From July 2-3 it is inviting visitors to come and sample santol, longan and other fruits that Tha Chang is noted for. To make the most of the trip, travellers should also visit other places of interest, like the Wat Phikun Thong temple that houses the highly revered image of Luang Pho Phae, Wat Phranon Chaksi in Muang district famous for its Reclining Buddha, and Wat Sawang Arom and its Nang Yai Museum.
Singhburi province its noted for its delicious freshly-harvested seasonal fruit, particularly santol, lychee, longan and other fruits native to Thailand such as 'ma fai', a fruit in the langsat family.
In July, the orchards and plantations that are a constant feature of this rural landscape bustle with activity as the peak of the harvest season approaches. This is a perfect time to be visiting.
A vast selection of fresh fruits come into season at this time of the year hence it's the season for provincial fruit fairs and the perfect time for agrotourism with many orchards and plantations offering orchard tours. As part of the experience, visitors are also treated to a delicious fruit feast in the form of a fruit buffet or a hand-on 'pick-and-taste' excursion through the orchards.
Although a variety of fruit crops are grown in Sing Buri, the province is famous for its santol -- a round brownish fruit with sweet pulpy flesh with a fluffy appearance surrounding its seeds and an outer layer of pulp. There are several varieties available, of which the 'Sweet Santol' and 'Golden Santol' are the most popular choices. Size depends on the variety and ranges from a fruit that is the size of a tennis ball to prized strains that measure almost 10 cm in diameter.
Perfectly matured and ripened santol is mildly sweet and fragrant. The fruit needs to be peeled before it can be consumed. The thick fleshy inner pulp surrounding the seeds never disappoints; the delicate pulp with its mild sweet taste and fragrance is the most sought-after part of the fruit.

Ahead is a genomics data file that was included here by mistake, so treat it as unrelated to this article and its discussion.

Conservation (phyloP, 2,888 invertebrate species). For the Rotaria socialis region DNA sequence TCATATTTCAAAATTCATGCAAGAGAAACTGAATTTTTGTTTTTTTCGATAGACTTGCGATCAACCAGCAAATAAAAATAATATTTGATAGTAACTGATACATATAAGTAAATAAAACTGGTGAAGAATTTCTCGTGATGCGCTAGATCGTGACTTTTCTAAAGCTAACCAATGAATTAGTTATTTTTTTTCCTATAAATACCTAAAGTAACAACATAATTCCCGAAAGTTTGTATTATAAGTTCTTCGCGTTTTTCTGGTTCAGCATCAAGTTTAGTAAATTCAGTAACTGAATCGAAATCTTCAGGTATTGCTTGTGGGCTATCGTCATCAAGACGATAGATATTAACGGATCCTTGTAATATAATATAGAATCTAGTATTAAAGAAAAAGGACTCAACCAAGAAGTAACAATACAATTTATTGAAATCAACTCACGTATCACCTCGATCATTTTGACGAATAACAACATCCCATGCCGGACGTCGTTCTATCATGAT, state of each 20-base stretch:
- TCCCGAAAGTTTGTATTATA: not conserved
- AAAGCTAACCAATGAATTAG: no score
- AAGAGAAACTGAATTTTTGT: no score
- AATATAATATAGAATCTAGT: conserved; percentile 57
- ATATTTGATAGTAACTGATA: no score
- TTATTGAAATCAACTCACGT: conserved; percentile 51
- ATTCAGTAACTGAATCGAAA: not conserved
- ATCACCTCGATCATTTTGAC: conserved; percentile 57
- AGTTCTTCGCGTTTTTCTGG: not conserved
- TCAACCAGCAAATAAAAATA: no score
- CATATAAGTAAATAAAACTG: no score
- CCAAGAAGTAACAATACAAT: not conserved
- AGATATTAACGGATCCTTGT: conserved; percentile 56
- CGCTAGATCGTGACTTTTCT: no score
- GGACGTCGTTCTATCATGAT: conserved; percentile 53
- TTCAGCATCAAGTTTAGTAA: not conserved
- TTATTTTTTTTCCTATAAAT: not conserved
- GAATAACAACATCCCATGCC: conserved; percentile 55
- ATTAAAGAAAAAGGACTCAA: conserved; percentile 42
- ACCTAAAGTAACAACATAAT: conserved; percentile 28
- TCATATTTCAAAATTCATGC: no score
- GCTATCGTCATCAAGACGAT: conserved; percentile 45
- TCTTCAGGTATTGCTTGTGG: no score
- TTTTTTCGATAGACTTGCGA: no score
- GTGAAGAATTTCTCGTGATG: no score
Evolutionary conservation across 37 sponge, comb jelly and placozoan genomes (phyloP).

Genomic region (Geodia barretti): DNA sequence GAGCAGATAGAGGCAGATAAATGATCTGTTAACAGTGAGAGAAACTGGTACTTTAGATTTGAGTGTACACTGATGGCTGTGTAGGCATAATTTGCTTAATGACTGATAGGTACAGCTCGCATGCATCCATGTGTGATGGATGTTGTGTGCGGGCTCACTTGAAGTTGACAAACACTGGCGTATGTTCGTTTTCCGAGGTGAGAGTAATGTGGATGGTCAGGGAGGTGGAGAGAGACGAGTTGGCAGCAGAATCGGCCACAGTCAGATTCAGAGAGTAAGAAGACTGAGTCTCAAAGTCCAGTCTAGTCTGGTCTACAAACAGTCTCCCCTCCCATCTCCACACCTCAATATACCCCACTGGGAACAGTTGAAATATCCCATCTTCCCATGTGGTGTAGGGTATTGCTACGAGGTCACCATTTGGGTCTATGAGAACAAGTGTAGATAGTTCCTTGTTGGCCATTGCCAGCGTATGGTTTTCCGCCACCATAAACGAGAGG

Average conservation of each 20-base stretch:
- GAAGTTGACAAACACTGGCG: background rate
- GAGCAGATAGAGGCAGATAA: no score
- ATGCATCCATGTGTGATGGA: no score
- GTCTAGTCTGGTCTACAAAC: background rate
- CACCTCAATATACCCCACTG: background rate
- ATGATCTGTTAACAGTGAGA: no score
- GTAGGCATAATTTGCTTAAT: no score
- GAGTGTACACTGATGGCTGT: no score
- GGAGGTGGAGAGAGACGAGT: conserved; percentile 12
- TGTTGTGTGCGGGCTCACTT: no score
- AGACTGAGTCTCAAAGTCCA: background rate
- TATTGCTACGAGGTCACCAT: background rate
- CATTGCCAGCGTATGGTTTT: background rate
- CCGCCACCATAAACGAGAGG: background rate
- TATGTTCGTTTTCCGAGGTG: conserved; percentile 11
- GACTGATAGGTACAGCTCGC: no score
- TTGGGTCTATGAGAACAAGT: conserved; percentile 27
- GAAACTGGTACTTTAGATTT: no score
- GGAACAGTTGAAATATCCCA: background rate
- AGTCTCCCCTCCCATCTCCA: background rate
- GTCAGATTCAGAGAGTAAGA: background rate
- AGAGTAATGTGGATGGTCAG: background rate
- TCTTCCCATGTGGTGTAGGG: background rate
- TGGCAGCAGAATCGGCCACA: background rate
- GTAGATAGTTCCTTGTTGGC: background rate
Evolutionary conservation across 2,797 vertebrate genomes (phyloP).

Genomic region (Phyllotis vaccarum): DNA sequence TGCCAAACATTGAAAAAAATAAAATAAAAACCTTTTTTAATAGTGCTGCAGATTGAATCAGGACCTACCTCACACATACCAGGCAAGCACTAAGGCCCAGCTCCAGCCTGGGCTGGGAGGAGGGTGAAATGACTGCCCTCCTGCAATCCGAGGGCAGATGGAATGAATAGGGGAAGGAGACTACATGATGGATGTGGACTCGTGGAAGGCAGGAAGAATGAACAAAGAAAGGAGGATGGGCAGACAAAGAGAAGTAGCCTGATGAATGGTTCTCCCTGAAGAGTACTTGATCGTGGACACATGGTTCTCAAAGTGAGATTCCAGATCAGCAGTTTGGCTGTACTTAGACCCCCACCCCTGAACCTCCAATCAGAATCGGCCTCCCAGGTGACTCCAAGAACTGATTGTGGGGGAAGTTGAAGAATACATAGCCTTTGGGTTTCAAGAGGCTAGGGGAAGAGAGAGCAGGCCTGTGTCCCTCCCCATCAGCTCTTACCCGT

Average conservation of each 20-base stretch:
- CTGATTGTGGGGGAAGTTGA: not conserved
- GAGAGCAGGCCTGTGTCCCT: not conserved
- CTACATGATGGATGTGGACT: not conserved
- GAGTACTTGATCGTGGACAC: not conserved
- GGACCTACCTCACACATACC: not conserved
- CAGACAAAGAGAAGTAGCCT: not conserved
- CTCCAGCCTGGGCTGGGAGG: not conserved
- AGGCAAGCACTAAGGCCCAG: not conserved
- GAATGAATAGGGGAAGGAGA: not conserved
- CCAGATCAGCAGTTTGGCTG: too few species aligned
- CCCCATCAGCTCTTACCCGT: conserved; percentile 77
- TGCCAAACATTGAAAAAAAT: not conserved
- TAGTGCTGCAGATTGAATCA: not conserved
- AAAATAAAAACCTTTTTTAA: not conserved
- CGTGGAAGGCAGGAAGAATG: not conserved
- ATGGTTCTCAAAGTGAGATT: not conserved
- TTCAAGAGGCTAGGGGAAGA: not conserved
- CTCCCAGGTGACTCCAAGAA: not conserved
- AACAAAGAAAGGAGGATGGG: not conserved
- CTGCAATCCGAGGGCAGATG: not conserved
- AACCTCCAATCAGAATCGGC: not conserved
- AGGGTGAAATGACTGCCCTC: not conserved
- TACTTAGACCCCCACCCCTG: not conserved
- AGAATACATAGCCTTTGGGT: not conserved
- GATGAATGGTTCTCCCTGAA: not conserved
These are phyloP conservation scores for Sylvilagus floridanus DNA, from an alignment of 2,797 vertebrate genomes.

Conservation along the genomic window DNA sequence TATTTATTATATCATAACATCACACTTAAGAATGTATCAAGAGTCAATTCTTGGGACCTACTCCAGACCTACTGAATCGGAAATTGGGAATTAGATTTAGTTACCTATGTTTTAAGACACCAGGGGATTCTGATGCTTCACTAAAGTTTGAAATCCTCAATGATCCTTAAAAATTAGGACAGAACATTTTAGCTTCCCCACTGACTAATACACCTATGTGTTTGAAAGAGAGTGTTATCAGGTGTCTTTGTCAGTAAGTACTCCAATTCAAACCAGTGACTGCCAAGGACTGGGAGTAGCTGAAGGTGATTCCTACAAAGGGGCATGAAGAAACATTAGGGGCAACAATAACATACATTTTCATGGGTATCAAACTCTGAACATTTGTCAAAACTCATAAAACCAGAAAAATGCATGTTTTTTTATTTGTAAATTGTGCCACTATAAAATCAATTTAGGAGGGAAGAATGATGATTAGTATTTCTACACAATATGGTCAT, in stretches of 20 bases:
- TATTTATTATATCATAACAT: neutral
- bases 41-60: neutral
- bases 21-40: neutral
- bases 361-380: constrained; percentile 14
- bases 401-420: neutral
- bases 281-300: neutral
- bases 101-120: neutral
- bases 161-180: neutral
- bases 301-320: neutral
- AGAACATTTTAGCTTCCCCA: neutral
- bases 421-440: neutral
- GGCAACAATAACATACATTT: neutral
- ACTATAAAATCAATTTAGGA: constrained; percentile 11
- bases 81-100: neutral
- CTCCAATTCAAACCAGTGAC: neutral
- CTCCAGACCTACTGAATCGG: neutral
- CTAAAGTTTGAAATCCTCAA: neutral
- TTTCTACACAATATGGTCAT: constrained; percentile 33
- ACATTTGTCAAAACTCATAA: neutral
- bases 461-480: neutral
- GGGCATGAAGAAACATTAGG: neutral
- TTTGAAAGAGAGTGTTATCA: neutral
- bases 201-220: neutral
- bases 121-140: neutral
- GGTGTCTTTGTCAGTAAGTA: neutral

The outer layer of pulp can be somewhat tart. Enjoying this part of the fruit can be an acquired taste. To neutralise and disguise the inherent tart taste of the outer flesh, slices, served fresh, are dipped into a mix of sugar, salt and pounded fresh or dried chilli. Served as a light dessert, the entire santol fruit is pickled in syrup and served with crushed ice.
The outer flesh is also often pickled in brine, or a combination of brine and syrup, and flavoured with a sweet and savoury chilli dip called 'nam pla wan'. Alternatively, it is served as a variation of papaya 'som tam' salad. Sweet, sour, salty and slightly spicy, the harmony of flavours neutralises and disguises the tart taste of the outer flesh, transforming it into a piquant, flavourful delicacy favoured by Thais.
Seasonal fruit fairs are the highlight of provincial communities; a 'place to meet' and forge new friendships or re-new old ties. It is also customary for a number of contests and competitions to be held; this adds a carnival-like ambience to the fair.
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